Remains of a Roman temple in Naples, Italy, remarkably still intact despite its constant contact with water (Photographed by Angela Sorrentino, original here)

Looking Beyond the “Western World”

We in the so-called Western World, and the U.S. especially, have a tendency to think of the (so-called) modern world as originating with the Roman Empire. After all, democracy was created within the great Greco-Roman society of old and their cities were modern wonders, still influencing the architecture we have today (you can check your local civic structure for those iconic columns, for example). This kind of thinking however, is misguided and completely inaccurate. Cities have existed around the globe for a lot longer than just the fabled Rome, and in many ways actually embodied the idea of “civilization” far earlier than Pax Romana. At the same time, by not looking back at the ways that even Rome did things, we miss a lot of extremely valuable information that can affect our cities today.

The extent of the Roman Empire in 117 AD (Wikipedia Creative Commons)

The extent of the Roman Empire in 117 AD (Wikipedia Creative Commons)

There is always something to be learned by looking comparatively at cities, and especially cities of the past. I think it is important to consider that someone, somewhere may have grappled with the same issues you do, hopefully in a way that can inform your own decisions. Today this manifests in scholarly journals for academics and conferences where knowledge can be shared by a multitude of professionals worldwide. But sometimes it is necessary to look back, not just across, which is where archaeology becomes crucial to the urban studies equation. (Even comparatively recent cities sometimes require a bit of digging to reveal their secrets.) Indeed, discounting the fact that billions of individuals have come before you and may have considered these very same urban issues, can even be detrimental to development, setting a culture back decades or even hundreds of years.

In more ways than one, Rome is an excellent example of this issue. When the Roman Empire spread across Europe to England in the first century AD, it brought with it the design of fortresses and city structures which fuel this emphasis on Western civilization. After this occupation it was England that brought about the Industrial Revolution which went on to spread urbanization to an unprecedented degree around the world. What’s fascinating to consider, however, is that during that time between the Roman intervention, the eventual retreat, and the famous revolution, the urbanization of England actually virtually disappeared. After the cities were abandoned by the fallen empire, residents for the most part went back to more rural ways of life. It wasn’t until centuries later that the region built back up again to something resembling its Roman days, and then beyond.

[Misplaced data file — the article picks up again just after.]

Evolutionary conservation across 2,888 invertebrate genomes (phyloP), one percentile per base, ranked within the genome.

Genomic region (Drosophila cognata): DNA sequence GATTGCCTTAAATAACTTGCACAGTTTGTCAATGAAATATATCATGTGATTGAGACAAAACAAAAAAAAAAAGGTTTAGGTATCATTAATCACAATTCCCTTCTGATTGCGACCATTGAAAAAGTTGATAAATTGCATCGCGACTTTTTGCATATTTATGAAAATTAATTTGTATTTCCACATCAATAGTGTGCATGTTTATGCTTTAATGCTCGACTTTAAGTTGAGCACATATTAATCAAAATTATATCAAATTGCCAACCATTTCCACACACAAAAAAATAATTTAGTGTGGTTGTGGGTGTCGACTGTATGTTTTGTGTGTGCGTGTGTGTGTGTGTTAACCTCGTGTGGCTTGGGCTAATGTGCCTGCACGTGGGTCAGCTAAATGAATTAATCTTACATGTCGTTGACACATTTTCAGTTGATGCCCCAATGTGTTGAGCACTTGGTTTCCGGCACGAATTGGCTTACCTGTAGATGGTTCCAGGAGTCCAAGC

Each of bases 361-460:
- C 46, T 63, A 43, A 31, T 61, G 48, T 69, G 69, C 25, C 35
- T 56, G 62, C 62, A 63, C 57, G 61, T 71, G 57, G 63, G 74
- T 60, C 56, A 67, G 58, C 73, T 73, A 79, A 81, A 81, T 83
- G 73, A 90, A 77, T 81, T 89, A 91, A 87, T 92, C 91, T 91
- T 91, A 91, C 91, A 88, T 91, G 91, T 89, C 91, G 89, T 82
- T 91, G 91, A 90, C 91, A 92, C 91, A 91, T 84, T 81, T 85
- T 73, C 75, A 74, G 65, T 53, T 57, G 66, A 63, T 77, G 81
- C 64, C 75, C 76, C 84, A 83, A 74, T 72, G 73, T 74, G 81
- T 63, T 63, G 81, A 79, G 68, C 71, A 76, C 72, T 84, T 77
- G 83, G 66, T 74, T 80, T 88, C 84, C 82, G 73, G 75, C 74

The Roman Forum - Not so unique afterall?  (Ward-Perkins 1974: 108)

The Roman Forum – not so unique afterall? (Ward-Perkins 1974: 108)

The modern city structure, generally speaking, is typically attributed to Roman engineering. When we think of cities we often think of an orthogonal grid-plan layout with wide thoroughfares and public plazas – this is the island of Manhattan, most downtowns, and newer auto-oriented American cities like Phoenix, Arizona. Hippodamus of Miletus, the famed father of urban planning, is known for supposedly inventing this orthogonal structure as well as the public agora, having developed numerous towns and cities in Ancient Greece. However, the focus is too narrowly attributed to this singular culture in this one part of the world. In fact, orthogonal city structures were independently invented in all corners of the globe by the simple fact that regulation of the urban environment is easier for the people in power (giving them a way to regulate buildings and to view their domain), and also because a squared shape placed in the urban environment is a fairly logical structure. Boards of wood (or logs or bricks and so on) fit together conveniently in right angles in a more compact grid-like pattern rather than positioning a bunch of cubes in a circular formation (see the earliest cities for examples of this from our first days as city-dwellers).